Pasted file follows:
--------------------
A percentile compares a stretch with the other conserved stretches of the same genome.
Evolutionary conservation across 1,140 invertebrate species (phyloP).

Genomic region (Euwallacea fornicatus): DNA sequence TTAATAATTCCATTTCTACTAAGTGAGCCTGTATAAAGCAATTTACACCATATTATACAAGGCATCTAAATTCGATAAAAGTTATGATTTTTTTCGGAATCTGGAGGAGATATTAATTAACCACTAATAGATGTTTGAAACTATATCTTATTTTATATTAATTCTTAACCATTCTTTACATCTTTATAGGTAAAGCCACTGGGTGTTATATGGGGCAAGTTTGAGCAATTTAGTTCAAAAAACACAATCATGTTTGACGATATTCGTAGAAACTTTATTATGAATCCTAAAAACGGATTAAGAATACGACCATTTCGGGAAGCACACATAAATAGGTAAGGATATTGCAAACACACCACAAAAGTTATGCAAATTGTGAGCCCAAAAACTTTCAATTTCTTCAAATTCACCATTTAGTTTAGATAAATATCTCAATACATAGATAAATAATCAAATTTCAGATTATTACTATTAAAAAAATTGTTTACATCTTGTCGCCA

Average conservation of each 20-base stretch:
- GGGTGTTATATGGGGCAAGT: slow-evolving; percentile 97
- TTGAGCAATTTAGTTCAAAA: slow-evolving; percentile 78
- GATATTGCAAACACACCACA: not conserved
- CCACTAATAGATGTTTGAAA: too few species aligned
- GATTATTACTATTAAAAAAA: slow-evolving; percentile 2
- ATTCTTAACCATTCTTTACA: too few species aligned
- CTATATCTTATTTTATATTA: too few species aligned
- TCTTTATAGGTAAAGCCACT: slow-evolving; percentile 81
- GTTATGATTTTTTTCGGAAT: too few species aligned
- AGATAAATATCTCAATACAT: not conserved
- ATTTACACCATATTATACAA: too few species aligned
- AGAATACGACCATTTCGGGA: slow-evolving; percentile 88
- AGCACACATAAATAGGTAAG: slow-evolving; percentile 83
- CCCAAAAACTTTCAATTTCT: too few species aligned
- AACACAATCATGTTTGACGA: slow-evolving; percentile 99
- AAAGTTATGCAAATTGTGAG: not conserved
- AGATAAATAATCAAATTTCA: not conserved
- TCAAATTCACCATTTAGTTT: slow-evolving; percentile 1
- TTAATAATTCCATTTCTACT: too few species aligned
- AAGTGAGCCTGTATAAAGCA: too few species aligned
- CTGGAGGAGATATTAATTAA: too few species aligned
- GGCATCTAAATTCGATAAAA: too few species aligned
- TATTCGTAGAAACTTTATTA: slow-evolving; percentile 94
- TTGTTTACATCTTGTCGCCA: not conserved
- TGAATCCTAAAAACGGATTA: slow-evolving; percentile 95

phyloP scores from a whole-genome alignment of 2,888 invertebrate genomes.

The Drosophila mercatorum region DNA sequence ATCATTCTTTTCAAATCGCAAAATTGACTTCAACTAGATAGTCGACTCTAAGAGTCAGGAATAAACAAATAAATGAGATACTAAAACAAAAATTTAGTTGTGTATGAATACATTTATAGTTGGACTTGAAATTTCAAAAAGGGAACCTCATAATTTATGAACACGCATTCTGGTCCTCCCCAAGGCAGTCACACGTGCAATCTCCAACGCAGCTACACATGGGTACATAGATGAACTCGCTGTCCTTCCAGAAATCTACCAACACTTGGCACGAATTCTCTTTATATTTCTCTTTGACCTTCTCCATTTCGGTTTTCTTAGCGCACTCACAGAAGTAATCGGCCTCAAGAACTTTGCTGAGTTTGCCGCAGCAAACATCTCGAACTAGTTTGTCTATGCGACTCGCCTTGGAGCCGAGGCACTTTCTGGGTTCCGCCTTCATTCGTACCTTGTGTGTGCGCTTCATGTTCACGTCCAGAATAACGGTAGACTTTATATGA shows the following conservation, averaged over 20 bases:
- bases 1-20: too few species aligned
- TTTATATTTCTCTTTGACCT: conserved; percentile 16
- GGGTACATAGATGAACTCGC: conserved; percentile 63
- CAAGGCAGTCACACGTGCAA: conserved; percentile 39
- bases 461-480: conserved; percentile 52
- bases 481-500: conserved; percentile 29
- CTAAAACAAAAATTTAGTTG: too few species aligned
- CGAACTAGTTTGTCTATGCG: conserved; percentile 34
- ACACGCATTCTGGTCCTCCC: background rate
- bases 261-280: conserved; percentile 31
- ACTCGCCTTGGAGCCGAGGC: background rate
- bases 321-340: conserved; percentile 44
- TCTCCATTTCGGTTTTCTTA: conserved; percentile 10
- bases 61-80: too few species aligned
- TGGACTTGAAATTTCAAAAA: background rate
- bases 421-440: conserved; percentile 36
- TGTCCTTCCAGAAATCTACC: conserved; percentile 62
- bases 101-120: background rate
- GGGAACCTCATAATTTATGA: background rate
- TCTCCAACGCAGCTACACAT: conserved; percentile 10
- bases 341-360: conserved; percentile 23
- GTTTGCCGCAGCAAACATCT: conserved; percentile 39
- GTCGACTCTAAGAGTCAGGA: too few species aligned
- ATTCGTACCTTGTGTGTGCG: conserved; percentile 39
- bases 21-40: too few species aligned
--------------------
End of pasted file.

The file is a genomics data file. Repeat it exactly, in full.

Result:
A percentile compares a stretch with the other conserved stretches of the same genome.
Evolutionary conservation across 1,140 invertebrate species (phyloP).

Genomic region (Euwallacea fornicatus): DNA sequence TTAATAATTCCATTTCTACTAAGTGAGCCTGTATAAAGCAATTTACACCATATTATACAAGGCATCTAAATTCGATAAAAGTTATGATTTTTTTCGGAATCTGGAGGAGATATTAATTAACCACTAATAGATGTTTGAAACTATATCTTATTTTATATTAATTCTTAACCATTCTTTACATCTTTATAGGTAAAGCCACTGGGTGTTATATGGGGCAAGTTTGAGCAATTTAGTTCAAAAAACACAATCATGTTTGACGATATTCGTAGAAACTTTATTATGAATCCTAAAAACGGATTAAGAATACGACCATTTCGGGAAGCACACATAAATAGGTAAGGATATTGCAAACACACCACAAAAGTTATGCAAATTGTGAGCCCAAAAACTTTCAATTTCTTCAAATTCACCATTTAGTTTAGATAAATATCTCAATACATAGATAAATAATCAAATTTCAGATTATTACTATTAAAAAAATTGTTTACATCTTGTCGCCA

Average conservation of each 20-base stretch:
- GGGTGTTATATGGGGCAAGT: slow-evolving; percentile 97
- TTGAGCAATTTAGTTCAAAA: slow-evolving; percentile 78
- GATATTGCAAACACACCACA: not conserved
- CCACTAATAGATGTTTGAAA: too few species aligned
- GATTATTACTATTAAAAAAA: slow-evolving; percentile 2
- ATTCTTAACCATTCTTTACA: too few species aligned
- CTATATCTTATTTTATATTA: too few species aligned
- TCTTTATAGGTAAAGCCACT: slow-evolving; percentile 81
- GTTATGATTTTTTTCGGAAT: too few species aligned
- AGATAAATATCTCAATACAT: not conserved
- ATTTACACCATATTATACAA: too few species aligned
- AGAATACGACCATTTCGGGA: slow-evolving; percentile 88
- AGCACACATAAATAGGTAAG: slow-evolving; percentile 83
- CCCAAAAACTTTCAATTTCT: too few species aligned
- AACACAATCATGTTTGACGA: slow-evolving; percentile 99
- AAAGTTATGCAAATTGTGAG: not conserved
- AGATAAATAATCAAATTTCA: not conserved
- TCAAATTCACCATTTAGTTT: slow-evolving; percentile 1
- TTAATAATTCCATTTCTACT: too few species aligned
- AAGTGAGCCTGTATAAAGCA: too few species aligned
- CTGGAGGAGATATTAATTAA: too few species aligned
- GGCATCTAAATTCGATAAAA: too few species aligned
- TATTCGTAGAAACTTTATTA: slow-evolving; percentile 94
- TTGTTTACATCTTGTCGCCA: not conserved
- TGAATCCTAAAAACGGATTA: slow-evolving; percentile 95

phyloP scores from a whole-genome alignment of 2,888 invertebrate genomes.

The Drosophila mercatorum region DNA sequence ATCATTCTTTTCAAATCGCAAAATTGACTTCAACTAGATAGTCGACTCTAAGAGTCAGGAATAAACAAATAAATGAGATACTAAAACAAAAATTTAGTTGTGTATGAATACATTTATAGTTGGACTTGAAATTTCAAAAAGGGAACCTCATAATTTATGAACACGCATTCTGGTCCTCCCCAAGGCAGTCACACGTGCAATCTCCAACGCAGCTACACATGGGTACATAGATGAACTCGCTGTCCTTCCAGAAATCTACCAACACTTGGCACGAATTCTCTTTATATTTCTCTTTGACCTTCTCCATTTCGGTTTTCTTAGCGCACTCACAGAAGTAATCGGCCTCAAGAACTTTGCTGAGTTTGCCGCAGCAAACATCTCGAACTAGTTTGTCTATGCGACTCGCCTTGGAGCCGAGGCACTTTCTGGGTTCCGCCTTCATTCGTACCTTGTGTGTGCGCTTCATGTTCACGTCCAGAATAACGGTAGACTTTATATGA shows the following conservation, averaged over 20 bases:
- bases 1-20: too few species aligned
- TTTATATTTCTCTTTGACCT: conserved; percentile 16
- GGGTACATAGATGAACTCGC: conserved; percentile 63
- CAAGGCAGTCACACGTGCAA: conserved; percentile 39
- bases 461-480: conserved; percentile 52
- bases 481-500: conserved; percentile 29
- CTAAAACAAAAATTTAGTTG: too few species aligned
- CGAACTAGTTTGTCTATGCG: conserved; percentile 34
- ACACGCATTCTGGTCCTCCC: background rate
- bases 261-280: conserved; percentile 31
- ACTCGCCTTGGAGCCGAGGC: background rate
- bases 321-340: conserved; percentile 44
- TCTCCATTTCGGTTTTCTTA: conserved; percentile 10
- bases 61-80: too few species aligned
- TGGACTTGAAATTTCAAAAA: background rate
- bases 421-440: conserved; percentile 36
- TGTCCTTCCAGAAATCTACC: conserved; percentile 62
- bases 101-120: background rate
- GGGAACCTCATAATTTATGA: background rate
- TCTCCAACGCAGCTACACAT: conserved; percentile 10
- bases 341-360: conserved; percentile 23
- GTTTGCCGCAGCAAACATCT: conserved; percentile 39
- GTCGACTCTAAGAGTCAGGA: too few species aligned
- ATTCGTACCTTGTGTGTGCG: conserved; percentile 39
- bases 21-40: too few species aligned